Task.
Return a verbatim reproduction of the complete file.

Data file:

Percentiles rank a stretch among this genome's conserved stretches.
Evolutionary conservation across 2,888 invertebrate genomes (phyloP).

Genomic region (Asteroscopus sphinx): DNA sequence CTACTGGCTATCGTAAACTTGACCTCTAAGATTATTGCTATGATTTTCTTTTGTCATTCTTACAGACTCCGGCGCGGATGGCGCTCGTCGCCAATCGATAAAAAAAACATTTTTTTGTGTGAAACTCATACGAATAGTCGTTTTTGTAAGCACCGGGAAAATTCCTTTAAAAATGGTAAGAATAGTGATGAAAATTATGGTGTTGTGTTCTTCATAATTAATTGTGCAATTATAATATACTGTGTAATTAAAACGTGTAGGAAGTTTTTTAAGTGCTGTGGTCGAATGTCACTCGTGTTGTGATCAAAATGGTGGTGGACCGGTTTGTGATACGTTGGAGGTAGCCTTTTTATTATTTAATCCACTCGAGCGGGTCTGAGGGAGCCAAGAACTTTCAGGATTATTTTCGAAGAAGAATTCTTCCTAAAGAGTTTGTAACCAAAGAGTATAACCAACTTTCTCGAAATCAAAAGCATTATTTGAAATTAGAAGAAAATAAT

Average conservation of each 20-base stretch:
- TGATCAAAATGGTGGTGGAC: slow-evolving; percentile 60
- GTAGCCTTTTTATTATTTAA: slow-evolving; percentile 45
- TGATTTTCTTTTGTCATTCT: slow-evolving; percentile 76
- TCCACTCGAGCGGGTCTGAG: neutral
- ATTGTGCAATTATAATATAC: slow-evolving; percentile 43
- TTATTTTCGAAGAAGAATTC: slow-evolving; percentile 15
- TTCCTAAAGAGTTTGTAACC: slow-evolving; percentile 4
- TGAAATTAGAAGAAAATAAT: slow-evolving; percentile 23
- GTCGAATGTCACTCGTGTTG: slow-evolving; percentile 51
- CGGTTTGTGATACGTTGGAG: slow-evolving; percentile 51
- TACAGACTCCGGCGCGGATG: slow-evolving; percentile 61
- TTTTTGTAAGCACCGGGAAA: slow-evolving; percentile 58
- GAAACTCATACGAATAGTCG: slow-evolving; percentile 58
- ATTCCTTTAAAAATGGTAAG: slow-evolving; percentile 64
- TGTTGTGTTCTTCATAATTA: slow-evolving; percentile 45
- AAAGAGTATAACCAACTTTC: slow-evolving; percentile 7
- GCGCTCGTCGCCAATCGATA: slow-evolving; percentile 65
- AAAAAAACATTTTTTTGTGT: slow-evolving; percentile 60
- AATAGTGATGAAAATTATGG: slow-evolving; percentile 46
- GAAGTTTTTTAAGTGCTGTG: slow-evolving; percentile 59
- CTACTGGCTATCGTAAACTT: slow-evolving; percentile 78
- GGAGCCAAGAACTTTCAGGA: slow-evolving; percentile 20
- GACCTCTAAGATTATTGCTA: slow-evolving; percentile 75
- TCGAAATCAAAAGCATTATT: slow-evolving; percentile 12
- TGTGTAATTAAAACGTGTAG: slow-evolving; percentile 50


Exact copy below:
Percentiles rank a stretch among this genome's conserved stretches.
Evolutionary conservation across 2,888 invertebrate genomes (phyloP).

Genomic region (Asteroscopus sphinx): DNA sequence CTACTGGCTATCGTAAACTTGACCTCTAAGATTATTGCTATGATTTTCTTTTGTCATTCTTACAGACTCCGGCGCGGATGGCGCTCGTCGCCAATCGATAAAAAAAACATTTTTTTGTGTGAAACTCATACGAATAGTCGTTTTTGTAAGCACCGGGAAAATTCCTTTAAAAATGGTAAGAATAGTGATGAAAATTATGGTGTTGTGTTCTTCATAATTAATTGTGCAATTATAATATACTGTGTAATTAAAACGTGTAGGAAGTTTTTTAAGTGCTGTGGTCGAATGTCACTCGTGTTGTGATCAAAATGGTGGTGGACCGGTTTGTGATACGTTGGAGGTAGCCTTTTTATTATTTAATCCACTCGAGCGGGTCTGAGGGAGCCAAGAACTTTCAGGATTATTTTCGAAGAAGAATTCTTCCTAAAGAGTTTGTAACCAAAGAGTATAACCAACTTTCTCGAAATCAAAAGCATTATTTGAAATTAGAAGAAAATAAT

Average conservation of each 20-base stretch:
- TGATCAAAATGGTGGTGGAC: slow-evolving; percentile 60
- GTAGCCTTTTTATTATTTAA: slow-evolving; percentile 45
- TGATTTTCTTTTGTCATTCT: slow-evolving; percentile 76
- TCCACTCGAGCGGGTCTGAG: neutral
- ATTGTGCAATTATAATATAC: slow-evolving; percentile 43
- TTATTTTCGAAGAAGAATTC: slow-evolving; percentile 15
- TTCCTAAAGAGTTTGTAACC: slow-evolving; percentile 4
- TGAAATTAGAAGAAAATAAT: slow-evolving; percentile 23
- GTCGAATGTCACTCGTGTTG: slow-evolving; percentile 51
- CGGTTTGTGATACGTTGGAG: slow-evolving; percentile 51
- TACAGACTCCGGCGCGGATG: slow-evolving; percentile 61
- TTTTTGTAAGCACCGGGAAA: slow-evolving; percentile 58
- GAAACTCATACGAATAGTCG: slow-evolving; percentile 58
- ATTCCTTTAAAAATGGTAAG: slow-evolving; percentile 64
- TGTTGTGTTCTTCATAATTA: slow-evolving; percentile 45
- AAAGAGTATAACCAACTTTC: slow-evolving; percentile 7
- GCGCTCGTCGCCAATCGATA: slow-evolving; percentile 65
- AAAAAAACATTTTTTTGTGT: slow-evolving; percentile 60
- AATAGTGATGAAAATTATGG: slow-evolving; percentile 46
- GAAGTTTTTTAAGTGCTGTG: slow-evolving; percentile 59
- CTACTGGCTATCGTAAACTT: slow-evolving; percentile 78
- GGAGCCAAGAACTTTCAGGA: slow-evolving; percentile 20
- GACCTCTAAGATTATTGCTA: slow-evolving; percentile 75
- TCGAAATCAAAAGCATTATT: slow-evolving; percentile 12
- TGTGTAATTAAAACGTGTAG: slow-evolving; percentile 50